She added that, when he could not sustain his drinking due to lack of an income, he started selling household items, farm produce, farming implements and chicken.
Basking in the sun
“Whenever questioned, he would turn on me with blows and insults,” she said, adding that leaving him was not an option. “We have established a home together and we have children,” she said.
The scenario at Kibereke in Murang’a County mirrors that of a majority of shopping centres in the region. Men sit around basking in the sun or talk in small groups doing nothing. Residents say people are drunk as early as 5am.
According to Mr Benjamin Mwangi, a church leader, the elderly have influenced younger men into the drinking culture.
“It is a disaster and the consequences will be dire and felt in years to come. Action needs to be taken now to reverse the effects of alcoholism in the society,” he said, adding that, in some instances, young men were refusing to leave the village.
Those that have fallen victim to alcoholism blame unemployment and other socioeconomic challenges. Locals are forced to hire farmhands from other counties.
“Families cannot be sustained because of alcoholism and the moral fabric that held society together has gradually degraded and people have become unruly,” said Mr Mwangi.
Readily available second-generation liquor is the main cause of alcoholism in the region, he said.
“Whatever they are drinking is turning them into weaklings who cannot undertake any manual labour,” Mr Mwangi added.
Community leaders have raised concerns, saying, many men have refused to get married, which may affect future generations. Schools that had three streams per class have been reduced to one because there are no children, they said.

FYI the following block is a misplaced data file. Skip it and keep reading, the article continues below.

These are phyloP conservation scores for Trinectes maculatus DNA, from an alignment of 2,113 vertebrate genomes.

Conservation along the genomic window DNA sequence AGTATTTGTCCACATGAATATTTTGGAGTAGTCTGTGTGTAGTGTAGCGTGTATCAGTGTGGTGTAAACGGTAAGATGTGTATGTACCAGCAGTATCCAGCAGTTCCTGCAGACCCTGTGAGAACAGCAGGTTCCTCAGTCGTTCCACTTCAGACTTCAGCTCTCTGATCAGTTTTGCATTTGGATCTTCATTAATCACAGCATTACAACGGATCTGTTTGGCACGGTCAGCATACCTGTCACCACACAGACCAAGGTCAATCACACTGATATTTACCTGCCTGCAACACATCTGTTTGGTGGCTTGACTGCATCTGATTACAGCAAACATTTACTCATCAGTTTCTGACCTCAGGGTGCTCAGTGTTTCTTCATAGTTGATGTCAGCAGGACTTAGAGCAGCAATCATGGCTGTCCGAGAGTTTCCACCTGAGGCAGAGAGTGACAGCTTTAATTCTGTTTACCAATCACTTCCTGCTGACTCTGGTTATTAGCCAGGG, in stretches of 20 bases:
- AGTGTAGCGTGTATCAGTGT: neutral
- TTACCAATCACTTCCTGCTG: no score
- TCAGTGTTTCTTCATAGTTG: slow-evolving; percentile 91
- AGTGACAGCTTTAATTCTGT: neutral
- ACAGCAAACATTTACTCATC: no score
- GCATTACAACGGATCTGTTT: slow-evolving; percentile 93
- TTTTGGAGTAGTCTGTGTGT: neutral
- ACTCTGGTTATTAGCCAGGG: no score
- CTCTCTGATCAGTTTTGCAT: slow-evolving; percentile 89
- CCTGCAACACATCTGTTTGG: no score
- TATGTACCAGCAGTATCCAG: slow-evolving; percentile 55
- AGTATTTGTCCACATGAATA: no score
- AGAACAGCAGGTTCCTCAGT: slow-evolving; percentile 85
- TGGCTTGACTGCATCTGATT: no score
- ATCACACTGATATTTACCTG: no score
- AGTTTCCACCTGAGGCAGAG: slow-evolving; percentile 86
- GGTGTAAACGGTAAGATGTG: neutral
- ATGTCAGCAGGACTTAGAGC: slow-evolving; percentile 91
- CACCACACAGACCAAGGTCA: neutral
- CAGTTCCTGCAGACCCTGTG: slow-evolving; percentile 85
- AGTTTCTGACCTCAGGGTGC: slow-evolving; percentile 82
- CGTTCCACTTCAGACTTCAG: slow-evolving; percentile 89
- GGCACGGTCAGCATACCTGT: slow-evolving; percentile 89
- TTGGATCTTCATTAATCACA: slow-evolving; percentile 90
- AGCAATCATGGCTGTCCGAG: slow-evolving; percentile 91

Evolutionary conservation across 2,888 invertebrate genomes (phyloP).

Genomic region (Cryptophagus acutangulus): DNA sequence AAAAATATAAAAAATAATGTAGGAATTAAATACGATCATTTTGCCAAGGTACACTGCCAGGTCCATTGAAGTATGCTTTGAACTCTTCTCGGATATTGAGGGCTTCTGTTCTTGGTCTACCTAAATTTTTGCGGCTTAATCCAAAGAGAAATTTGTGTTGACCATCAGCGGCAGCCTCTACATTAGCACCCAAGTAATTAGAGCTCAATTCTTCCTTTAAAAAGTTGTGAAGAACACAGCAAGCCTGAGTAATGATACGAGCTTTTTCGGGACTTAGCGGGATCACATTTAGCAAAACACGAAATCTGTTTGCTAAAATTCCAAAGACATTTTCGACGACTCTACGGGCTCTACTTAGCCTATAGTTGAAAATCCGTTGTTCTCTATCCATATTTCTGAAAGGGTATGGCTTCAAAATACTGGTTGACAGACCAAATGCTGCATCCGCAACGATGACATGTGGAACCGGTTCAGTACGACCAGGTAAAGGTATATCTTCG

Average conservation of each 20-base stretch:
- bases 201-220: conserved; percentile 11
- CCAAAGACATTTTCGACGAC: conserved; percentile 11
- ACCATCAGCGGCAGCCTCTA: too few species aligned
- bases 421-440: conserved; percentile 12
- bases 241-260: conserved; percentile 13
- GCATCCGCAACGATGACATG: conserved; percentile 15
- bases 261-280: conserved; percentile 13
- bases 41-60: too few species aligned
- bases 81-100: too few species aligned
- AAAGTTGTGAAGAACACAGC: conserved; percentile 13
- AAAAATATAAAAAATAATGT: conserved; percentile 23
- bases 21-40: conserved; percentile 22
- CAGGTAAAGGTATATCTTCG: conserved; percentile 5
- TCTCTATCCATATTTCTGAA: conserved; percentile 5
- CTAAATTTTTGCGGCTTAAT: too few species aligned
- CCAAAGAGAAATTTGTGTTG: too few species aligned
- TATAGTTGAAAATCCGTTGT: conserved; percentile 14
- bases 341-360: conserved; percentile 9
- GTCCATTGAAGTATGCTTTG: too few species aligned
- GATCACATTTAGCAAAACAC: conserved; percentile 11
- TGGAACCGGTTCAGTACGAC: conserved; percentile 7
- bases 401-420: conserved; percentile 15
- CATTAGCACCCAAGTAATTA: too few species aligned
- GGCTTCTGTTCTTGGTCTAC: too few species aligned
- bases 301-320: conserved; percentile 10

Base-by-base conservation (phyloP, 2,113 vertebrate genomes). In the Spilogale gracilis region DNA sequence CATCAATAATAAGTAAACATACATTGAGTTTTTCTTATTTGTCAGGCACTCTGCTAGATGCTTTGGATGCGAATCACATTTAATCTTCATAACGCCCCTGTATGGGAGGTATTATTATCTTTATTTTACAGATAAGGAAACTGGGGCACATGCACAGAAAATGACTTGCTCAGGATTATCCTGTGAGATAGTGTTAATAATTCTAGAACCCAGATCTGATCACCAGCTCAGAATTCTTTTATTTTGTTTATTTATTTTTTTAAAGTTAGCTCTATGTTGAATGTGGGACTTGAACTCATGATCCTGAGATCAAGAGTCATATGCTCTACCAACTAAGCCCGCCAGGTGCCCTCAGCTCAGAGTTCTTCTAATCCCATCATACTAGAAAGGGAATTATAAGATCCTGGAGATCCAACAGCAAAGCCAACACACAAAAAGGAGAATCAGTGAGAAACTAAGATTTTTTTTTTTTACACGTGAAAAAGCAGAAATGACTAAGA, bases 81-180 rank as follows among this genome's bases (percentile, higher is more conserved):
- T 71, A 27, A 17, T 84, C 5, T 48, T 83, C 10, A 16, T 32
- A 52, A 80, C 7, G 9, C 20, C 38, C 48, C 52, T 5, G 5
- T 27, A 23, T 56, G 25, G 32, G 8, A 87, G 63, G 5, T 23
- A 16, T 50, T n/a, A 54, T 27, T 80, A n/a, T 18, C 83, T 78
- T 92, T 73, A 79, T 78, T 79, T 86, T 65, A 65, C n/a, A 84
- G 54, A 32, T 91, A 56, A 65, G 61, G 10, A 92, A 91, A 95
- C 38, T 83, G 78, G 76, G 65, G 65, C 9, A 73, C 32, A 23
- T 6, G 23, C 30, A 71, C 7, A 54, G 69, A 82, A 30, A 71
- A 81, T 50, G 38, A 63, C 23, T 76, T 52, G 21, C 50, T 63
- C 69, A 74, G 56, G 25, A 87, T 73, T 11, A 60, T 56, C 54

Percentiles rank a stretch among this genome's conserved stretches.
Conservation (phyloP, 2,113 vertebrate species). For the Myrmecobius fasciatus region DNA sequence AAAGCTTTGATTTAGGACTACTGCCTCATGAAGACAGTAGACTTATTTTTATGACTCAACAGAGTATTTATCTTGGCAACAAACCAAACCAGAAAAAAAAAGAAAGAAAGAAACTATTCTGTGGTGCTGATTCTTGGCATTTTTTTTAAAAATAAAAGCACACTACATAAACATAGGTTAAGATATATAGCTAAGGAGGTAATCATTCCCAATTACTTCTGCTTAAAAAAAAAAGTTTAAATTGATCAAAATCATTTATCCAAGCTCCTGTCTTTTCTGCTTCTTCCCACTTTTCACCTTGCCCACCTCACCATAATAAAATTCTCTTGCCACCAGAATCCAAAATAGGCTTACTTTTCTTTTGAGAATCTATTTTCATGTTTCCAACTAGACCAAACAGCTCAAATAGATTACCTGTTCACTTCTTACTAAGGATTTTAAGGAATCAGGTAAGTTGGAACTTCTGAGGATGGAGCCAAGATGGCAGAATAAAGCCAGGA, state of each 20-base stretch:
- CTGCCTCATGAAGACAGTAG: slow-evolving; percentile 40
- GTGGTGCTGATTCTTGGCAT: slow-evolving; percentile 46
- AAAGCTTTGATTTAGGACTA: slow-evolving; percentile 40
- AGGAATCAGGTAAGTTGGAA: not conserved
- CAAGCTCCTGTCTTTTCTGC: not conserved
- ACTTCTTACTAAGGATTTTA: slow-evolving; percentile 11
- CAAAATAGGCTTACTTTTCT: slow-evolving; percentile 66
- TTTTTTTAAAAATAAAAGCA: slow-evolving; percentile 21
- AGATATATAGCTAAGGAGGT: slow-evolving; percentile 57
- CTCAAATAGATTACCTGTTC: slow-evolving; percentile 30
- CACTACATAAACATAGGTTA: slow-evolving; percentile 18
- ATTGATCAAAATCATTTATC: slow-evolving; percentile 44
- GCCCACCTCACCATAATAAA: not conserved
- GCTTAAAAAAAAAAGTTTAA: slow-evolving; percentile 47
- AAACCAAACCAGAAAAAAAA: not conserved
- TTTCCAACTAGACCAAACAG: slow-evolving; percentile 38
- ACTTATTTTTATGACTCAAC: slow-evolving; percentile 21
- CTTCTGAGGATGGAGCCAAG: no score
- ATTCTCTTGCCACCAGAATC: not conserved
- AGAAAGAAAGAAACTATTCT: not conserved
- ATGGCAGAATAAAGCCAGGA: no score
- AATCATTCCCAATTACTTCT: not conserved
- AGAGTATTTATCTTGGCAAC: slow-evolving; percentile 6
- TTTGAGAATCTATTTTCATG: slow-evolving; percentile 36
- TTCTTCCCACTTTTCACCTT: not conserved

“Men in their 40s are not eager to start families and that is frustrating because we are losing a generation,” said Mr Peter Kanyua.
A group of women in Kandara Constituency have initiated a “boy-child empowerment” programme that seeks to rehabilitate alcoholics.
“They tell me they drink due to unemployment, frustrations and stress but we need the help of the authorities to end this problem. Homes are becoming women-led as the men are hooked to the bottle,” she said.
The Kenya Alcoholic Drinks Control Act prohibited the sale of alcohol in bars before 2pm on weekends and 5pm on weekdays.
But this law is not keenly being followed as some bars are open before the stipulated time and no action is taken despite protests by residents in areas they operate.
‘There is some laxity on the side of the government because they know there is a drinking problem in Central region but those that defy the law go unpunished. They should impose hefty fines on bar owners who operate outside legal hours,” he added, noting that there should be a crackdown on people selling second-generation alcohol.
In Nyeri County, at the Karia Health and Rehabilitation Centre which can accommodate about 40 patients, the number has significantly gone down despite a growing demand for the service.
Since the introduction of a fee, the facility has taken in between 20 and 25 patients at any given time.
Patients have to pay Sh60, 000 for the entire three months that they spend there in recovery.
“Due to the increased demand for the service, the county is planning to have the facility accredited by the National Health and Insurance Fund (NHIF) to help many people. There are also plans to open other rehabilitation centres,” said Dr Nelson Muriu, the county’s director of health services.
He stated that in Nyeri, alcoholism was threatening a whole generation as its impacts are felt in almost every household.
Some of the effects, he said, include theft, a rise in criminal activities, marriage breakups, school dropout, increased transmittable diseases such as HIV/Aids, tuberculosis and a rise in unintended pregnancies.
“The national government needs to ban the sale of second-generation alcohol and regulate drinking hours. It also needs to carry out sensitisation programmes on the need for rehabilitation,” he said.
Last week on Thursday, President William Ruto called on the provincial administration in Central to come up with a plan to eradicate alcohol abuse in the region, saying, substance abuse amongst the youth was a worrying trend.